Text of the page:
What are we READING?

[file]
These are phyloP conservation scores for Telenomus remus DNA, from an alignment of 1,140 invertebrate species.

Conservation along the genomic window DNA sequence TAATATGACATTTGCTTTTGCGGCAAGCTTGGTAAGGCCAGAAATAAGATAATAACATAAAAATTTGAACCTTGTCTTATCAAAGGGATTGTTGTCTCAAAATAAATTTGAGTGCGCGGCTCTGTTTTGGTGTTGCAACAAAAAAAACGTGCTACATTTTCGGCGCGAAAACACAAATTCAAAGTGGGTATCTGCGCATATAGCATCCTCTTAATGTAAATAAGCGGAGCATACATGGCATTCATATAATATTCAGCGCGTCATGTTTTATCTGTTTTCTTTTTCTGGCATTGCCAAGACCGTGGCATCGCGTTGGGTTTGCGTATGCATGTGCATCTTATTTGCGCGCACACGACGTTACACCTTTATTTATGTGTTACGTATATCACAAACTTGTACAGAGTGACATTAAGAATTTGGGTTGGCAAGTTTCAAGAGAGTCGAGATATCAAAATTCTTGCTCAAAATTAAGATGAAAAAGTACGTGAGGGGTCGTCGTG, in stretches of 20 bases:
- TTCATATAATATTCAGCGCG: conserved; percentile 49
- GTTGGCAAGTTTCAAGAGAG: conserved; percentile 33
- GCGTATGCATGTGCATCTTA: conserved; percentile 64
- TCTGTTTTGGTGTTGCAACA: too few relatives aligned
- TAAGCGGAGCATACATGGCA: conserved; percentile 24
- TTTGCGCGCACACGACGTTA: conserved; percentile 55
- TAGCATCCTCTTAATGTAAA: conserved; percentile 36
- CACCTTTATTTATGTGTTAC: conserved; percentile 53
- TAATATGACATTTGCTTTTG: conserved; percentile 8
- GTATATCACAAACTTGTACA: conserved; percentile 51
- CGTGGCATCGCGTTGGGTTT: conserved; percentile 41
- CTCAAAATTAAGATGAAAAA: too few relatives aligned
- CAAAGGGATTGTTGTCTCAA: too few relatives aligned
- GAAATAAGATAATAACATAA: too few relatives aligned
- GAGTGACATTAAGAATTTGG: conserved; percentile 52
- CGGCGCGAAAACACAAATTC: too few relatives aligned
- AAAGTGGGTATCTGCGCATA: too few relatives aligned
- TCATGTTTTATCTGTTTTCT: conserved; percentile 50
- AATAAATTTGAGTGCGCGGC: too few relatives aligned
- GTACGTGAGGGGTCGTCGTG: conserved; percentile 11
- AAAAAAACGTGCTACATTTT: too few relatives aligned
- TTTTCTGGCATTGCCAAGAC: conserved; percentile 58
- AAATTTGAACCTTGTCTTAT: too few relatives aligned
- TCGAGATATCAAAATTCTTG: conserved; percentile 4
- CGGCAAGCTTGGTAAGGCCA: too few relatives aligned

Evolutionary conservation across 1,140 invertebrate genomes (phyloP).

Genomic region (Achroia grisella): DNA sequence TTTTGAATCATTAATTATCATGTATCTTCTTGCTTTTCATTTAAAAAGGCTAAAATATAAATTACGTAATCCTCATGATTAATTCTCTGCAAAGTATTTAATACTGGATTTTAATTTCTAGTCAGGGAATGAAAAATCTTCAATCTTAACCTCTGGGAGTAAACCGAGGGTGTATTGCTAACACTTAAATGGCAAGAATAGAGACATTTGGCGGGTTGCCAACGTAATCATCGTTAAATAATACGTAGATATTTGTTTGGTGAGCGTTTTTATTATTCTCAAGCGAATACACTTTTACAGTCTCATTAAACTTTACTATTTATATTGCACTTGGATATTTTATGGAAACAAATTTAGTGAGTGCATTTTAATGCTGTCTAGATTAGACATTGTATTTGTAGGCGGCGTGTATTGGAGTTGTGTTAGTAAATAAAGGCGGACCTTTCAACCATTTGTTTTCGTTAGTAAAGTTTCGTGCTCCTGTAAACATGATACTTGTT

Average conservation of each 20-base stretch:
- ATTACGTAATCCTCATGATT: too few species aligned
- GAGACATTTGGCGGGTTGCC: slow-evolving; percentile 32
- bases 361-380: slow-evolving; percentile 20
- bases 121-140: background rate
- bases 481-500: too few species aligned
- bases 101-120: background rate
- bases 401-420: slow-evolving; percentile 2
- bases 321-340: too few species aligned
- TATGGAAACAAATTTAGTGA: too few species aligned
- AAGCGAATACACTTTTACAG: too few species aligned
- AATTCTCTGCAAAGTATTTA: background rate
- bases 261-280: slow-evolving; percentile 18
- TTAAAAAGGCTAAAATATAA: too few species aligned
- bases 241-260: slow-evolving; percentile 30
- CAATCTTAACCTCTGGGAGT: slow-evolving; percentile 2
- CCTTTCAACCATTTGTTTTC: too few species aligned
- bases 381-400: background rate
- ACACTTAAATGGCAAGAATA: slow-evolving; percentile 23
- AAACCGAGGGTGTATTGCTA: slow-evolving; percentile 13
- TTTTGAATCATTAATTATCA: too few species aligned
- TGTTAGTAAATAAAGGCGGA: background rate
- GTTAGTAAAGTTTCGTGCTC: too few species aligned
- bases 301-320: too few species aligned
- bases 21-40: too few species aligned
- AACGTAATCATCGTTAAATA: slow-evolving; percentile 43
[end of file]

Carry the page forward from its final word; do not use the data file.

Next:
The Bookworm of Edwards1. “An Unfinished Life,” by Mark Spragg: An old rancher reluctantly takes in his daughter-in-law and granddaughter in this second novel by Spragg (“The Fruit of Stone”). Jean Gilkyson hasn’t been back to her hometown of Ishawooa, Wyo., since her husband, Griffin, died in a car accident. Jean was driving, and Griffin’s father, Einar, has never forgiven her for his son’s death. Ten years and four boyfriends later, Jean has run out of money and options. With her precocious nine-year-old daughter, Griff, she escapes boyfriend number four, a smirking brute named Roy. Einar isn’t happy to see mother or daughter, but Griff loves his log house and ranch life. She makes friends right away with Mitch, Einar’s old Vietnam War buddy, who’s been mauled by a grizzly and is horribly scarred, and gradually wins over her grandfather. Meanwhile, Jean is charming the town sheriff, which comes in handy when Roy tracks her down. 2. “Virgin’s Lover,” by Philippa Gregory: In the autumn of 1558, church bells across England ring out the joyous news that Elizabeth I is the new queen. One woman hears the tidings with utter dread. She is Amy Dudley, wife of Sir Robert, and she knows that Elizabeth’s ambitious leap to the throne will pull her husband back to the very center of the glamorous Tudor court, where he was born to be. Can Amy’s steadfast faith in him, her constant love, and the home she wants to make for them in the heart of the English countryside compete with the allure of the new queen? 3. “1776,” by David McCullough: Esteemed historian David McCullough covers the military side of the momentous year of 1776 with characteristic insight and a gripping narrative, adding new scholarship and a fresh perspective to the beginning of the American Revolution. It was a turbulent and confusing time. As British and American politicians struggled to reach a compromise, events on the ground escalated until war was inevitable. McCullough writes vividly about the dismal conditions that troops on both sides had to endure, including an unusually harsh winter, and the role that luck and the whims of the weather played in helping the colonial forces hold off the world’s greatest army. He also effectively explores the importance of motivation and troop morale – a tie was as good as a win to the Americans, while anything short of overwhelming victory was disheartening to the British, who expected a swift end to the war. The redcoat retreat from Boston, for example, was particularly humiliating for the British, while the minor American v4. “Work of Wolves,” by Kent Meyers: Meyers’s third novel (“The River Warren”; etc.) is a gorgeously written, exacting exploration of duty and retribution set in dusty rural South Dakota. There’s no love lost between horse trainer Carson Fielding and land baron Magnus Yarborough ever since a confident 14-year-old Carson got the better of Magnus in a horse buy. But Carson, now 26, is broke, and Magnus needs someone to train his horses and teach his wife, Rebecca, to ride. Carson and Rebecca fall for each other, and though their relationship remains in the realm of perfectly rendered, unconsummated desire, Magnus becomes convinced they’re having an affair. In a bizarre act of revenge, he hides and starves the horses Carson trained. When two teenagers, Lakota math whiz Earl Walks Alone and German exchange student Willi Schubert, discover the abused animals, they plot with Carson to save them; alcoholic Ted Kills Many soon joins the mission. Meyers weaves the folklore and legend of Lakota culture with the tension between ranchers who have worked the land for generations and the greed of those who would take it away from them. His spare dialogue is brilliantly and often comically expressive, and Carson, his taciturn, rational hero, is an original and compelling character. Strong themes of generational responsibility and family history add resonance to this gratifying, very American novel. 5. “The Other Boleyn Girl,” by Phillipa Gregory: The daughters of a ruthlessly ambitious family, Mary and Anne Boleyn are sent to the court of Henry VIII to attract the attention of the king, who first takes Mary as his mistress and then Anne as his wife. 6. “Kite Runner,” by Khaled Hosseini: This is the story of a friendship between two boys growing up in Kabul. Raised in the same household and sharing the same wet nurse, Amir and Hassan nonetheless grow up in different worlds: Amir is the son of a prominent and wealthy man, while Hassan, the son of Amir’s father’s servant, is a Hazara, member of a shunned ethnic minority. When the Soviets invade and Amir and his father flee the country for a new life in California, Amir thinks that he has escaped his past. And yet he cannot leave the memory of Hassan behind him. 7. “Curious Incident of the Dog in the Nighttime,” by Mark Haddon: Christopher John Francis Boone knows all the countries of the world and their capitals and every prime number up to 7,057. Although gifted with a superbly logical brain, Christopher is autistic. Everyday interactions and admonishments have little meaning for him. At 15, Christopher’s carefully constructed world falls apart when he finds his neighbor’s dog Wellington impaled on a garden fork, and he is initially blamed for the killing. Christopher decides that he will track down the real killer, and turns to his favorite fictional character, the impeccably logical Sherlock Holmes, for inspiration. But the investigation leads him down some unexpected paths and ultimately brings him face to face with the dissolution of his parents’ marriage. As Christopher tries to deal with the crisis within his own family, the narrative draws readers into the workings of Christopher’s mind. 8. “Birth of Venus,” by Sarah Dunant: Alessandra Cecchi is not quite fifteen when her father, a prosperous cloth merchant, brings a young painter back from northern Europe to decorate the chapel walls in the family’s Florentine palazzo. A child of the Renaissance, with a precocious mind and a talent for drawing, Alessandra is intoxicated by the painter’s abilities. But their burgeoning relationship is interrupted when Alessandra’s parents arrange her marriage to a wealthy, much older man. Alessandra’s married life is a misery, except for the surprising freedom it allows her to pursue her powerful attraction to the young painter and his art.9. “Bess,” by Carol McManus: Bess is Carol McManus’ second historical novel. As with Ida, Carol’s award-winning and best-selling first novel, Bess is based on the author’s close observations of pioneer women living and working in western Colorado during the first part of the twentieth century. Life in those days was filled with determined women who tried to make a better life for themselves and their families. As opposed to their Victorian counterparts, who were for the most part resigned to their stations in life, the women of Bess’ time began to develop a sense that they and their children could become successful if only they were willing to work hard enough. Many of these women became true working partners with their husbands on the family farm, while other women worked as teachers, shop clerks, and secretaries. 10. “The World is Flat,” by Thomas Friedman: Thomas L. Friedman is not so much a futurist, which he is sometimes called, as a presentist. His aim, in his new book, “The World Is Flat,” as in his earlier, influential “Lexus” and the “Olive Tree,” is not to give you a speculative preview of the wonders that are sure to come in your lifetime, but rather to get you caught up on the wonders that are already here. The world isn’t going to be flat, it is flat, which gives Friedman’s breathless narrative much of its urgency, and which also saves it from the Epcot-style polyester sheen that futurists – the optimistic ones at least – are inevitably prey to. Verbatim Booksellers of Vail Village1. “Shadow Divers,” by Robert Kurson: This superlative journalistic narrative tells of John Chatterton and Rich Kohler, two deep-sea wreck divers who in 1991 dove to a mysterious wreck lying at the perilous depth of 230 feet, off the coast of New Jersey. Both had a philosophy of excelling and pushing themselves to the limit; both needed all their philosophy and fitness to proceed once they had identified the wreck as a WWII U-boat. 2. “The World is Flat,” by Thomas Friedman: Thomas L. Friedman is not so much a futurist, which he is sometimes called, as a presentist. His aim, in his new book, The World Is Flat, as in his earlier, influential Lexus and the Olive Tree, is not to give you a speculative preview of the wonders that are sure to come in your lifetime, but rather to get you caught up on the wonders that are already here. The world isn’t going to be flat, it is flat, which gives Friedman’s breathless narrative much of its urgency, and which also saves it from the Epcot-style polyester sheen that futurists – the optimistic ones at least – are inevitably prey to. 3. “The Vail Hiker,” by Mary Ellen Gilliland: This book highlights backcountry trails around Vail. High hidden lakes, alpine cascades, historic relics and high passes serve as destinations. Visit meadows awash with bright wildflowers and explore weathered buildings that once housed gold rush prospectors. 4. “Land and Light in the American West,” by John Ward: The author chronicles his journeys throughout the nation’s national parks, forests, and wilderness areas from behind the camera, offering a breathtaking collection of stills from throughout the American West that showcase the powerful forces of nature at work.5. “Inventors of Vail,” by Dick Hauserman: This book tells the entire story of the remarkable men and women who created a world-class community from acres of pasture. More than 60 interviews were conducted with early founders, pioneers and entrepreneurs of Vail in order to piece together a fascinating history replete with detail, fact, intrigue, conflict and romance. 6. “Desert Solitaire,” by Edward Abbey: Edward Abbey lived for three seasons in the desert at Moab, Utah, and what he discovered about the land before him, the world around him, and the heart that beat within, is a fascinating, sometimes raucous, always personal account of a place that has already disappeared, but is worth remembering and living through again and again. 7. “No Country for Old Men,” by Cormac McCarthy: Llewelyn Moss, hunting antelope near the Rio Grande, instead finds men shot dead, a load of heroin, and more than $2 million in cash. Packing the money out, he knows, will change everything. But only after two more men are murdered does a victim’s burning car lead Sheriff Bell to the carnage out in the desert, and he soon realizes how desperately Moss and his young wife need protection. One party in the failed transaction hires an exSpecial Forces officer to defend his interests against a mesmerizing freelancer, while on either side are men accustomed to spectacular violence and mayhem. The pursuit stretches up and down and across the border, each participant seemingly determined to answer what one asks another: how does a man decide in what order to abandon his life?8. “1776,” by David McCullough: As the year 1776 began, hostilities between American forces and British regulars, which had begun the preceding April, continued. Yet a full-fledged war for independence was not inevitable. In Parliament, such conciliators as Edmund Burke and Charles Fox attacked government policy as needlessly provocative. In America, many members of the Continental Congress also sought compromise. But the rush of events, especially the ongoing bloodletting, soon drowned out calls for moderation. Pulitzer Prize-winning historian McCullough has provided a stirring account of the year that began with the humiliating British abandonment of Boston and ended with Washington’s small but symbolically important triumph at Trenton. 9. “New Rules,” by Bill Maher: Bill Maher’s popular new HBO television show, Real Time, has put Maher more front and center than ever before. Particularly one regular segment on the show, entitled “New Rules,” has been a hit with his ever-growing legion of fans. It is the part of the show during which Maher takes serious aim, bringing all of his intelligence, incisiveness, wit, and his signature exasperation to bear on topics ranging from cell to fast food, to the conservative agenda (“Stop claiming it’s an agenda. It’s not an agenda. It’s a random collection of laws that your corporate donors paid you to pass.”) His new book brings these brilliantly conceived riffs and rants to the written page. Appropriately titled New Rules, the book will collect some of the best of the rules derived from previously written material and will also contain substantial new material, including some longer form “editorials”–of course with a twist and bite that only Bill Maher can deliver.10. “Vail – Triumph of a Dream,” by Pete Seibert: This is the inside story of Vail by the man who helped create it. A ski trooper and member of the famed 10th Mountain Division during World War II, Seibert came back from the war with wounds so severe he was not expected to ski again. Against all odds he became a champion ski racer and a member of the 1950 Men’s Alpine Team. Then he focused on the dream he had since childhood – of building his own ski resort.